As 99% of organizations predict that some of their systems and applications will be cloud-based by 2021, according to a Tech Pro Research survey, companies are looking to hire hybrid cloud experts who can help with their migrations, security, and vendor management.
"Hybrid is going to be the state for nearly every enterprise going forward," said Forrester analyst Chris Gardner, though it's currently a "Wild West" with many options and tools, he added. Enterprises realize that certain data is better to keep on-premises, so it's unlikely that organizations will move to a fully-cloud system for a long time, Gardner said.
With this being the case, managing hybrid cloud has become an in-demand skillset, said Ray Wang, principal analyst and founder of Constellation Research. A hybrid cloud professional must have skills managing configuration versus customization, as well as managing vendor relationships, Wang said.
SEE: Quick glossary: Hybrid cloud (Tech Pro Research)
These individuals will lead the charge on which parts of the business are appropriate to move to the cloud, and which should stay on premises. They also need to have a strong understanding of data residency, especially with new privacy standards such as the GDPR in Europe, Wang said.
"In the cloud environment, you want a skillset to say, 'Oh yeah that's privacy data. That stays in this country,' or 'Only this country can see this data,'" Wang added. "We're going to have to get really good at that very fast."
Finally, a security background is also key for determining what data is in the cloud and how it is protected, Wang said.
Finding the right candidates
Current demand for cloud engineers, architects, and developers far outpaces supply, according to Felix Fermin, a recruiting manager at Mondo.
The right candidate should have strong programming skills, and experience with cloud vendors such as Amazon Web Services or Microsoft Azure, Fermin said.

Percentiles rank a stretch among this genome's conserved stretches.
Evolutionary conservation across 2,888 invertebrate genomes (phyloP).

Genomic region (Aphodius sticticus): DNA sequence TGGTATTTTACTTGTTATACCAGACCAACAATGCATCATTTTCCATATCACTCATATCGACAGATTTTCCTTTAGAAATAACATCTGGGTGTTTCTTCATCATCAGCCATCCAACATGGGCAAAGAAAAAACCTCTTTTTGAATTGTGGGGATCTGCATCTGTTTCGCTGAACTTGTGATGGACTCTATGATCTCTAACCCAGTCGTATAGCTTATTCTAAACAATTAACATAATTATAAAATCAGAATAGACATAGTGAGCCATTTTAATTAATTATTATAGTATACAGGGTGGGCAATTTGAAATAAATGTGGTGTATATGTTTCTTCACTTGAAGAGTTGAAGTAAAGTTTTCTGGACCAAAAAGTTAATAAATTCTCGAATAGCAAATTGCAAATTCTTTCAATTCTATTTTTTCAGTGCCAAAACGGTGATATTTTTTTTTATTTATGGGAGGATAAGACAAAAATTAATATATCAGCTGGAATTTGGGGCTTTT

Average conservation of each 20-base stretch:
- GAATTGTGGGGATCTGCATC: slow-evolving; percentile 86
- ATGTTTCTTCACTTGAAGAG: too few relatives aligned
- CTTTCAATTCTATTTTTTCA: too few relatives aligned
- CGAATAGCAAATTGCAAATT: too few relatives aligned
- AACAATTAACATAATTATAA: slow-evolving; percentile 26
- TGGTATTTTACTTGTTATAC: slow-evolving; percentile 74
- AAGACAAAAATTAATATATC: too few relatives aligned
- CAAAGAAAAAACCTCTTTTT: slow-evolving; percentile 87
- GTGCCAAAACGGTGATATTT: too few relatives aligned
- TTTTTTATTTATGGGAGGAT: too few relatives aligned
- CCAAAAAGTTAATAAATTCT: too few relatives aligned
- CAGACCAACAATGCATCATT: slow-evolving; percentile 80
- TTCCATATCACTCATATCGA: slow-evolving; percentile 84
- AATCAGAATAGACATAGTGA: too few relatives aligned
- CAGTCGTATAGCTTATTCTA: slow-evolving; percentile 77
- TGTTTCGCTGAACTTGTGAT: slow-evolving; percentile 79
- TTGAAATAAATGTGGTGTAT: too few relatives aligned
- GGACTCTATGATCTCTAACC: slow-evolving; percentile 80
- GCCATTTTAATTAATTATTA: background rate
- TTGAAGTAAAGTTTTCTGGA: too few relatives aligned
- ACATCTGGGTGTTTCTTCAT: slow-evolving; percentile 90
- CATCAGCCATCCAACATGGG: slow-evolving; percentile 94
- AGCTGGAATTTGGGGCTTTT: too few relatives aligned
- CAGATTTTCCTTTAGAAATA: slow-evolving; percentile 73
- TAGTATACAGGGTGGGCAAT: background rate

If you want to find premium hybrid cloud talent, you need to be willing to pay a premium salary, Fermin said. Depending on experience, that could mean upwards of $135,000 per year or more, he estimated.
"Making a job posting won't work," Fermin said. "You need to go out and meet these people—attend meetups and association meetings. It's a skillset you have to go out and hunt."
SEE: Cloud migration decision tool (Tech Pro Research)
Offering a strong work-life balance and remote work opportunities are two factors many tech job candidates look for in a new employer, Fermin said. "That goes a long way, especially if salaries don't match up," he added.
Software companies such as Salesforce or Oracle are sometimes good places to find cloud talent, as individuals may be looking to transition to another company, Fermin said.
Different companies tend to adopt different definitions of hybrid cloud, which can make understanding the skills necessary more difficult, said Seth Robinson, senior director of technology analysis at CompTIA.
Many IT professionals need to upskill as the workloads they were used to managing move to the cloud, Robinson said. "When it comes to hybrid cloud, there's quite a bit more intelligence that would go into that, of understanding when exactly is this workload going to shift into a cloud provider, and what metrics we need to understand the health of this workload," he added. "As much as people have understood that their job is centered around workloads, when it comes to hybrid cloud there's probably some more learning that still needs to happen."
- Special report: The cloud v. data center decision (free PDF) (TechRepublic)
- Five pitfalls to avoid in your hybrid cloud strategy (ZDNet)
- Hybrid cloud: The smart person's guide (TechRepublic)
- Special report: The art of the hybrid cloud (free PDF) (ZDNet)
- Report: Hybrid cloud strategies growing faster than private or public cloud (TechRepublic)
Alison DeNisco Rayome is a Staff Writer for TechRepublic. She covers CXO, cybersecurity, and the convergence of tech and the workplace.